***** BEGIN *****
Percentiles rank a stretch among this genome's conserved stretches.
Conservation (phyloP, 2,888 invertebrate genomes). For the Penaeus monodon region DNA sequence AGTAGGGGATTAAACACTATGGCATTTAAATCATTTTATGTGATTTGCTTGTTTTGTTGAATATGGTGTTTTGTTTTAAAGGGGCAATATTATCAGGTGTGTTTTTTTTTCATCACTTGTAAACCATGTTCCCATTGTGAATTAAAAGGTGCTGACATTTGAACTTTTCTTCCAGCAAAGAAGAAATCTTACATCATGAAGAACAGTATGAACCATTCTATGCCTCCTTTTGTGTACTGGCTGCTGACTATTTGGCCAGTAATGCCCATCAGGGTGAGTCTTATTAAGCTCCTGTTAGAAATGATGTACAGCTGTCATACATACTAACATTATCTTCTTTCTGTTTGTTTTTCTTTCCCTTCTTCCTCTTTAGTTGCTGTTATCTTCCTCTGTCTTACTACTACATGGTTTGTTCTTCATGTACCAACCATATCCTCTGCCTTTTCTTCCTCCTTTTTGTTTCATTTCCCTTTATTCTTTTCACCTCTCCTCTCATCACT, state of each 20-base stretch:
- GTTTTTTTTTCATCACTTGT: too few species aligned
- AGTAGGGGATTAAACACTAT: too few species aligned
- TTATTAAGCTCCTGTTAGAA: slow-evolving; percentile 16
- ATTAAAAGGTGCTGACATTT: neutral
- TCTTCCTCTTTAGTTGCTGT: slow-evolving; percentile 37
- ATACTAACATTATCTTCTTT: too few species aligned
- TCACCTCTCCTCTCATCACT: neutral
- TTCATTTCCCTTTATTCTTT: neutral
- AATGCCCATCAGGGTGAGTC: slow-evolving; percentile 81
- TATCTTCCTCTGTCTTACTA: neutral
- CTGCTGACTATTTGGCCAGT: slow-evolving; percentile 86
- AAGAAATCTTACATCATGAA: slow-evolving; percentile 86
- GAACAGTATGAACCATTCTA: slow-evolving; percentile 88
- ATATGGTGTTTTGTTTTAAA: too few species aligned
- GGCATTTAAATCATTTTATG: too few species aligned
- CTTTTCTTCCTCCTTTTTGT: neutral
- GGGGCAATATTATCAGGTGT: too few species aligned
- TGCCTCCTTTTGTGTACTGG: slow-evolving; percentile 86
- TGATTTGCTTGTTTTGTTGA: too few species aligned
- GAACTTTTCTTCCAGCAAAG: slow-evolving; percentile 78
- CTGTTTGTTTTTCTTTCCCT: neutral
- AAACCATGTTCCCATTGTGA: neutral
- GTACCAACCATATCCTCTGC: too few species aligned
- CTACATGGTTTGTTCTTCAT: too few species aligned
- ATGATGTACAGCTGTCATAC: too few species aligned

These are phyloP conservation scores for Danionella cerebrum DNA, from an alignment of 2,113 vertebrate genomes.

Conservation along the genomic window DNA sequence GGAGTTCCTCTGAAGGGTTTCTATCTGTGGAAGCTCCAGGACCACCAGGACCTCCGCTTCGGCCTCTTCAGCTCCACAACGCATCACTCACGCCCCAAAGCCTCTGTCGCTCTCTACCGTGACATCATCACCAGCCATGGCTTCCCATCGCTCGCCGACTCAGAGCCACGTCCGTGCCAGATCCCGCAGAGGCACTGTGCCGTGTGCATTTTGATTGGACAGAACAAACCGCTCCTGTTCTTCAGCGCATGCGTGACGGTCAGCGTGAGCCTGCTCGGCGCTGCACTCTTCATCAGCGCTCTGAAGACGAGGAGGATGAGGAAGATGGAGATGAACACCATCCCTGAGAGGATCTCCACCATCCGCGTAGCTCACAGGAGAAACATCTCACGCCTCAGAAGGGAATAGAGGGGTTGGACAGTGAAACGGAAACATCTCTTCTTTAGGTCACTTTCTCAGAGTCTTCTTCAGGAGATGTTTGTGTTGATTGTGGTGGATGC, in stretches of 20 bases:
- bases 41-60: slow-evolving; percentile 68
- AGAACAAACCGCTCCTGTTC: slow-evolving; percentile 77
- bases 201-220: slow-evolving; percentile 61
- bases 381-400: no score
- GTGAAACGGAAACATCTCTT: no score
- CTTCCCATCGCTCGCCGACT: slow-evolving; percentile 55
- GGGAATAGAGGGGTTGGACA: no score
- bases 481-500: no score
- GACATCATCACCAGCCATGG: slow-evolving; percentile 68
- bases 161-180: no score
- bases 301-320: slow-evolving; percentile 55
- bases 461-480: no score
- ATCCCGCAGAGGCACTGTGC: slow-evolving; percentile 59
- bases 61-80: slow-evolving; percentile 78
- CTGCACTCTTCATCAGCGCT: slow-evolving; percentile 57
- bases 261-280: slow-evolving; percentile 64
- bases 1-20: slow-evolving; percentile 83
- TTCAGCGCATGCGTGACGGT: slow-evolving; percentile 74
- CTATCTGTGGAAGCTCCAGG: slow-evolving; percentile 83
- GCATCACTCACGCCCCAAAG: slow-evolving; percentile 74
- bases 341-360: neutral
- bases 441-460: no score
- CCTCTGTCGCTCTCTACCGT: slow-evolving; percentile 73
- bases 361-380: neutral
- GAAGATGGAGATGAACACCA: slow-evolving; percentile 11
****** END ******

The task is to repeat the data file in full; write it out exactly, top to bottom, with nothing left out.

Percentiles rank a stretch among this genome's conserved stretches.
Conservation (phyloP, 2,888 invertebrate genomes). For the Penaeus monodon region DNA sequence AGTAGGGGATTAAACACTATGGCATTTAAATCATTTTATGTGATTTGCTTGTTTTGTTGAATATGGTGTTTTGTTTTAAAGGGGCAATATTATCAGGTGTGTTTTTTTTTCATCACTTGTAAACCATGTTCCCATTGTGAATTAAAAGGTGCTGACATTTGAACTTTTCTTCCAGCAAAGAAGAAATCTTACATCATGAAGAACAGTATGAACCATTCTATGCCTCCTTTTGTGTACTGGCTGCTGACTATTTGGCCAGTAATGCCCATCAGGGTGAGTCTTATTAAGCTCCTGTTAGAAATGATGTACAGCTGTCATACATACTAACATTATCTTCTTTCTGTTTGTTTTTCTTTCCCTTCTTCCTCTTTAGTTGCTGTTATCTTCCTCTGTCTTACTACTACATGGTTTGTTCTTCATGTACCAACCATATCCTCTGCCTTTTCTTCCTCCTTTTTGTTTCATTTCCCTTTATTCTTTTCACCTCTCCTCTCATCACT, state of each 20-base stretch:
- GTTTTTTTTTCATCACTTGT: too few species aligned
- AGTAGGGGATTAAACACTAT: too few species aligned
- TTATTAAGCTCCTGTTAGAA: slow-evolving; percentile 16
- ATTAAAAGGTGCTGACATTT: neutral
- TCTTCCTCTTTAGTTGCTGT: slow-evolving; percentile 37
- ATACTAACATTATCTTCTTT: too few species aligned
- TCACCTCTCCTCTCATCACT: neutral
- TTCATTTCCCTTTATTCTTT: neutral
- AATGCCCATCAGGGTGAGTC: slow-evolving; percentile 81
- TATCTTCCTCTGTCTTACTA: neutral
- CTGCTGACTATTTGGCCAGT: slow-evolving; percentile 86
- AAGAAATCTTACATCATGAA: slow-evolving; percentile 86
- GAACAGTATGAACCATTCTA: slow-evolving; percentile 88
- ATATGGTGTTTTGTTTTAAA: too few species aligned
- GGCATTTAAATCATTTTATG: too few species aligned
- CTTTTCTTCCTCCTTTTTGT: neutral
- GGGGCAATATTATCAGGTGT: too few species aligned
- TGCCTCCTTTTGTGTACTGG: slow-evolving; percentile 86
- TGATTTGCTTGTTTTGTTGA: too few species aligned
- GAACTTTTCTTCCAGCAAAG: slow-evolving; percentile 78
- CTGTTTGTTTTTCTTTCCCT: neutral
- AAACCATGTTCCCATTGTGA: neutral
- GTACCAACCATATCCTCTGC: too few species aligned
- CTACATGGTTTGTTCTTCAT: too few species aligned
- ATGATGTACAGCTGTCATAC: too few species aligned

These are phyloP conservation scores for Danionella cerebrum DNA, from an alignment of 2,113 vertebrate genomes.

Conservation along the genomic window DNA sequence GGAGTTCCTCTGAAGGGTTTCTATCTGTGGAAGCTCCAGGACCACCAGGACCTCCGCTTCGGCCTCTTCAGCTCCACAACGCATCACTCACGCCCCAAAGCCTCTGTCGCTCTCTACCGTGACATCATCACCAGCCATGGCTTCCCATCGCTCGCCGACTCAGAGCCACGTCCGTGCCAGATCCCGCAGAGGCACTGTGCCGTGTGCATTTTGATTGGACAGAACAAACCGCTCCTGTTCTTCAGCGCATGCGTGACGGTCAGCGTGAGCCTGCTCGGCGCTGCACTCTTCATCAGCGCTCTGAAGACGAGGAGGATGAGGAAGATGGAGATGAACACCATCCCTGAGAGGATCTCCACCATCCGCGTAGCTCACAGGAGAAACATCTCACGCCTCAGAAGGGAATAGAGGGGTTGGACAGTGAAACGGAAACATCTCTTCTTTAGGTCACTTTCTCAGAGTCTTCTTCAGGAGATGTTTGTGTTGATTGTGGTGGATGC, in stretches of 20 bases:
- bases 41-60: slow-evolving; percentile 68
- AGAACAAACCGCTCCTGTTC: slow-evolving; percentile 77
- bases 201-220: slow-evolving; percentile 61
- bases 381-400: no score
- GTGAAACGGAAACATCTCTT: no score
- CTTCCCATCGCTCGCCGACT: slow-evolving; percentile 55
- GGGAATAGAGGGGTTGGACA: no score
- bases 481-500: no score
- GACATCATCACCAGCCATGG: slow-evolving; percentile 68
- bases 161-180: no score
- bases 301-320: slow-evolving; percentile 55
- bases 461-480: no score
- ATCCCGCAGAGGCACTGTGC: slow-evolving; percentile 59
- bases 61-80: slow-evolving; percentile 78
- CTGCACTCTTCATCAGCGCT: slow-evolving; percentile 57
- bases 261-280: slow-evolving; percentile 64
- bases 1-20: slow-evolving; percentile 83
- TTCAGCGCATGCGTGACGGT: slow-evolving; percentile 74
- CTATCTGTGGAAGCTCCAGG: slow-evolving; percentile 83
- GCATCACTCACGCCCCAAAG: slow-evolving; percentile 74
- bases 341-360: neutral
- bases 441-460: no score
- CCTCTGTCGCTCTCTACCGT: slow-evolving; percentile 73
- bases 361-380: neutral
- GAAGATGGAGATGAACACCA: slow-evolving; percentile 11